Prosecutor to investigate oil firm accusations

A Swedish prosecutor has indicated that there will be an investigation into claims made in a report that Swedish company Lundin Oil was involved in war crimes in Sudan during the time that Foreign Minister Carl Bildt sat on the board.

Prosecutor to investigate oil firm accusations

The report has now been forwarded to the Swedish international prosecutor’s office and prosecutor Magnus Elving plans to request staff from the National Swedish Criminal Investigation Department, according to the Polistidningen news website.

“There is a clear indication that there will be an investigation in Sudan regarding the crimes described in the report. In which case it would concern investigations against certain individuals, but I do not want to get ahead of myself,” Elving told Polistidningen.

The firm, which was sold to Talisman Energy in 2001, with residual operations becoming Lundin Petroleum, has rejected the allegations forwarded in the report by a group of NGOs presented on Tuesday.

“There is no new evidence in this report. The report repeats the conclusions, innuendo and false allegations based on partisan and misleading information that was rejected during that time in a document entitled ‘Lundin Oil in Sudan, May 2001.'”

The claims centre around the period between 1997 and 2003 when ten thousand people were killed and nearly 200,000 were forced to flee to southern Sudan.

The report is framed by an umbrella group named the European Coalition on Oil in Sudan (ECOS) argues that Sudanese troops, in collaboration with militias, attacked and drove away the civilian population in areas where companies could drill for oil.

Sweden’s foreign minister Carl Bildt has said through his press secretary Irena Busic that he would welcome a court trial of the allegations, according to Polistidningen.

In a comment responding to Ian Lundin’s open letter to shareholders ECOS on Wednesday insisted that the report contained new allegations pertaining to developments in the war after 2001.

The group argue that 12,000 people and 500,000 cattle died in the vicinity of concession block 5a during this time and that the consortium, which was led by Malaysian firm Petronas, employed a former colonel in the Sudanese armed forces to head their security operation.

Lundin Petroleum sold its stake in block 5A in April 2003 to Petronas after having conducted a series of drilling but before any oil was extracted and prior to the signing of a comprehensive peace deal ending Sudan’s long civil war.

The conflict, between the Muslim north and Christian south, first broke out in 1955 and continued until 2005 and is reported to have displaced 4 million southerners and claimed a total of 1.1 million lives.

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NGOs take Norway to European Court over Arctic oil exploration

Two NGOs and six young climate activists have decided to take Norway to the European Court of Human Rights (ECHR) to demand the cancellation of oil permits in the Arctic, Greenpeace announced on Tuesday.

NGOs take Norway to European Court over Arctic oil exploration
Northern Norway. Photo by Vidar Nordli-Mathisen on Unsplash.

It’s the latest turn in a legal tussle between environmental organisations Greenpeace and Young Friends of the Earth Norway on one side and the Norwegian state on the other.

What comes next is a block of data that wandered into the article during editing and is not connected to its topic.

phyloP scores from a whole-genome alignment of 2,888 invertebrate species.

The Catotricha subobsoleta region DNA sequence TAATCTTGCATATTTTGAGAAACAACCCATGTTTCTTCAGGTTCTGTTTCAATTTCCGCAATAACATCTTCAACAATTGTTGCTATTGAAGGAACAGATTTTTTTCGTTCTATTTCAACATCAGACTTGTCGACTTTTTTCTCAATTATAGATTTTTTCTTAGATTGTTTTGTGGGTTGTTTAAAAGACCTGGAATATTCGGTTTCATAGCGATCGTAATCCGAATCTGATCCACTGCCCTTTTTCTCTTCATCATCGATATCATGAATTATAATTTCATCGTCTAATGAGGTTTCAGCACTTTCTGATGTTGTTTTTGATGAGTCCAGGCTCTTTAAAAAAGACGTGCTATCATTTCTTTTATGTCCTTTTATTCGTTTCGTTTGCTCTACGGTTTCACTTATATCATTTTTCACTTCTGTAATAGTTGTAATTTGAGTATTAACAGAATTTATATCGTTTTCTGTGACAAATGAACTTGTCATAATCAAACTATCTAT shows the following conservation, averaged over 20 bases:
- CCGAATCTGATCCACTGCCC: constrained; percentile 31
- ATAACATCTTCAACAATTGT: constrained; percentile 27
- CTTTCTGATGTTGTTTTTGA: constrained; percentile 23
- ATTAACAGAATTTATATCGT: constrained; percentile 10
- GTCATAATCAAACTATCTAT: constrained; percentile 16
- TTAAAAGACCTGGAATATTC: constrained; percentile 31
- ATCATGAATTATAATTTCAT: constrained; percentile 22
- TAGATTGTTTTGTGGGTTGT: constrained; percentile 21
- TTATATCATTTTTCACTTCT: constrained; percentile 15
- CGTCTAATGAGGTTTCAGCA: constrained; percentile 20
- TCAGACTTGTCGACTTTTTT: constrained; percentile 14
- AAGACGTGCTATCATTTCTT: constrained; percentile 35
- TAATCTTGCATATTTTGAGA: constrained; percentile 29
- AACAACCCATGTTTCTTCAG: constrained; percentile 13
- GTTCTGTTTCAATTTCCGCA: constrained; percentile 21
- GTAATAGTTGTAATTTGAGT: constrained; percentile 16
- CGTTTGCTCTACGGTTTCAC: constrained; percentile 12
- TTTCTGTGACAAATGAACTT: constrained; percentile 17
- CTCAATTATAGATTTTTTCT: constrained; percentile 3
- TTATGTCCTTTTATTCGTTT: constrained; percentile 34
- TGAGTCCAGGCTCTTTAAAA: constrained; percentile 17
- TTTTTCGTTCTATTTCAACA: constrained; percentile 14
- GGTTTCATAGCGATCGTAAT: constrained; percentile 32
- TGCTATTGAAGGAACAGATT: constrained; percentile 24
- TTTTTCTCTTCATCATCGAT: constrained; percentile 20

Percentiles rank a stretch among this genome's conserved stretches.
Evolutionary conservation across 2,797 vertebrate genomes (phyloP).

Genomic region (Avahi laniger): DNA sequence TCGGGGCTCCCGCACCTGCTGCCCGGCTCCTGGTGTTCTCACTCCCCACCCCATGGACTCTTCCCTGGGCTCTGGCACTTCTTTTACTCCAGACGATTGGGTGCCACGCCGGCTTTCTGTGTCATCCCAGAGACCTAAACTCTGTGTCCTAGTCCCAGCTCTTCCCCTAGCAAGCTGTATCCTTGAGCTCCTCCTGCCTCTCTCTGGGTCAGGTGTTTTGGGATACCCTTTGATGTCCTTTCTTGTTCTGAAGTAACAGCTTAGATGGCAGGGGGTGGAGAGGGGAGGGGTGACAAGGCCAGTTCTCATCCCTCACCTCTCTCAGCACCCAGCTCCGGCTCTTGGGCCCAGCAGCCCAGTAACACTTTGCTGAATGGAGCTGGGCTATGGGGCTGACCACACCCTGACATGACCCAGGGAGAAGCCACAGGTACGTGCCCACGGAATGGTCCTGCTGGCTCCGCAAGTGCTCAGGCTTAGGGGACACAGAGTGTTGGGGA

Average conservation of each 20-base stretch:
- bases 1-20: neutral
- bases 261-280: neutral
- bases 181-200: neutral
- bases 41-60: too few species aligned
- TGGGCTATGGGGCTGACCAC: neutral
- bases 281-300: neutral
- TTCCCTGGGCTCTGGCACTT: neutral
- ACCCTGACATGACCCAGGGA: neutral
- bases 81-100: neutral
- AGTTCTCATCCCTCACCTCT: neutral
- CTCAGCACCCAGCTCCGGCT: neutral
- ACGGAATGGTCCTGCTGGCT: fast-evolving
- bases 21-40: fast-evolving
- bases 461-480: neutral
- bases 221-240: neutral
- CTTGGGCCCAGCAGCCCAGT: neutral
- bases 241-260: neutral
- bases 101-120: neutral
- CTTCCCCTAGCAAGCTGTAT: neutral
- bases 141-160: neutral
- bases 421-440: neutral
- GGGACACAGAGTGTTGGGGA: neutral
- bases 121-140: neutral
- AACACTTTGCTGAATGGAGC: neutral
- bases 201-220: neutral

The organisations are demanding the government cancel 10 oil exploration licenses in the Barents Sea awarded in 2016, arguing it was unconstitutional.

Referring to the Paris Agreement, which seeks to limit global warming to less than two degrees Celsius above pre-industrial levels, the organisations claim that the oil licenses violated article 112 of Norway’s constitution, guaranteeing everyone the right to a healthy environment.”

The six activists, alongside Greenpeace Nordic and Young Friends of the Earth Norway, hope that the European Court of Human Rights will hear their case and find that Norway’s oil expansion is in breach of human rights,” Greenpeace said in a statement.

In December, Norway’s Supreme Court rejected the claim brought by the organisations, their third successive legal defeat.

READ MORE: Norway sees oil in its future despite IEA’s warnings¬†

While most of the judges on the court agreed that article 112 could be invoked if the state failed to meet its climate and environmental obligations– they did not think it was applicable in this case.

The court also held that the granting of oil permits was not contrary to the European Convention on Human Rights, in part because they did not represent “a real and immediate risk” to life and physical integrity.

“The young activists and the environmental organisations argue that this judgment was flawed, as it discounted the significance of their environmental constitutional rights and did not take into account an accurate assessment of the consequences of climate change for the coming generations,” Greenpeace said.

On Friday, the Norwegian government unveiled a white paper on the country’s energy future, which still includes oil exploration despite a warning from the International Energy Agency (IEA).

The IEA recently warned that all future fossil fuel projects must be scrapped if the world is to reach net-zero carbon emissions by 2050.

The Norwegian case is an example of a global trend in which climate activists are increasingly turning to courts to pursue their agenda.